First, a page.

A new study published online (Feb. 9) in the journal Cancer shows that frequent and/or long-term marijuana use may significantly increase a man’s risk of developing the most aggressive type of testicular cancer. This study, from researchers at Fred Hutchinson Cancer Research Center, illustrates how marijuana smokers have as much as a 70 percent increased risk of testicular cancer. The risk is particularly elevated (about twice that of those who never smoked marijuana) for those who use marijuana at least weekly and/or who have long-term exposure to the substance beginning in adolescence.
The association might be limited to nonseminoma, a fast-growing testicular malignancy that tends to strike early, between ages 20 and 35, and accounts for about 40 percent of all testicular-cancer cases. (Since the 1950s, the incidence of the two main types of testicular cancer, nonseminoma and seminoma – has increased by 3 to 6 percent per year in the U.S., Canada, Europe, Australia and New Zealand. During the same time period, marijuana use in North America, Europe and Australia has risen at a corresponding level, which is one of several factors that led the researchers to hypothesize a potential association.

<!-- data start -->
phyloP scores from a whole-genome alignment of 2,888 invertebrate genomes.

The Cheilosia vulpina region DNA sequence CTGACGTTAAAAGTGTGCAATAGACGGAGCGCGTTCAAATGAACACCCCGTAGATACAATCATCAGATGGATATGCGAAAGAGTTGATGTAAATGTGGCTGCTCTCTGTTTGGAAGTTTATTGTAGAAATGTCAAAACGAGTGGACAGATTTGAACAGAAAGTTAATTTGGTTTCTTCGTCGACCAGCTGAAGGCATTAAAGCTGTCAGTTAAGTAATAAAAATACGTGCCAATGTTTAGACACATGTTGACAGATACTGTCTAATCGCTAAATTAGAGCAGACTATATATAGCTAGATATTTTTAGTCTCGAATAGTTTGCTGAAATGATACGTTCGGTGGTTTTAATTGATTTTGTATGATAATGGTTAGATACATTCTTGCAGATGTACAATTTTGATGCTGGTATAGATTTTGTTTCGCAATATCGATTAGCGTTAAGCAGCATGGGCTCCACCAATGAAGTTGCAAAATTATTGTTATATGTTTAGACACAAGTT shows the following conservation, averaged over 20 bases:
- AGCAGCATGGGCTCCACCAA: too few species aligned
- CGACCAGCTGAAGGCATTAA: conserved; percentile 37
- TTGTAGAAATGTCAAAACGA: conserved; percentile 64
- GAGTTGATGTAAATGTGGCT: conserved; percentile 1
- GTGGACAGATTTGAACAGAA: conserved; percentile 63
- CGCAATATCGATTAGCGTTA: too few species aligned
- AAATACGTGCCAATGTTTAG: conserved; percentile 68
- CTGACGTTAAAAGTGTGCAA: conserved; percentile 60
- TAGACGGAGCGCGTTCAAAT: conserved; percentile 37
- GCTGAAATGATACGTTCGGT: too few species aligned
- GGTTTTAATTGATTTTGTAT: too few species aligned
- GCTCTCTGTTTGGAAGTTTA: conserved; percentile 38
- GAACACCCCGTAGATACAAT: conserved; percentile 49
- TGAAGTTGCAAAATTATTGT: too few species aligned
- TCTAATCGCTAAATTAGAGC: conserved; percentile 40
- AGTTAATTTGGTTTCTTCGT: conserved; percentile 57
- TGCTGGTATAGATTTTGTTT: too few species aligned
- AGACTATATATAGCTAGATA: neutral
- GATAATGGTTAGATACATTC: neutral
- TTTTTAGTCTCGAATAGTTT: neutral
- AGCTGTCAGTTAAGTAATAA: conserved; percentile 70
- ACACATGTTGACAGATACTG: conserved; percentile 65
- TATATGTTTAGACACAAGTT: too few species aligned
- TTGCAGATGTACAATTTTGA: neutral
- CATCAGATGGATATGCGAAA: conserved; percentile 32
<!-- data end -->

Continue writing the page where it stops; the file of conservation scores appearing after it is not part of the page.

“Our study is not the first to suggest that some aspect of a man’s lifestyle or environment is a risk factor for testicular cancer, but it is the first that has looked at marijuana use,” said author Stephen M. Schwartz, M.P.H., Ph.D., an epidemiologist and member of the Public Health Sciences Division at the Hutchinson Center.
Chronic marijuana exposure has multiple adverse effects on the endocrine and reproductive systems, primarily decreased sperm quality. Other possible effects include decreased testosterone and male impotency. Because male infertility and poor semen quality also have been linked to an increased risk of testicular cancer, this further reinforced the researchers’ hypothesis that marijuana use may be a risk factor for the disease.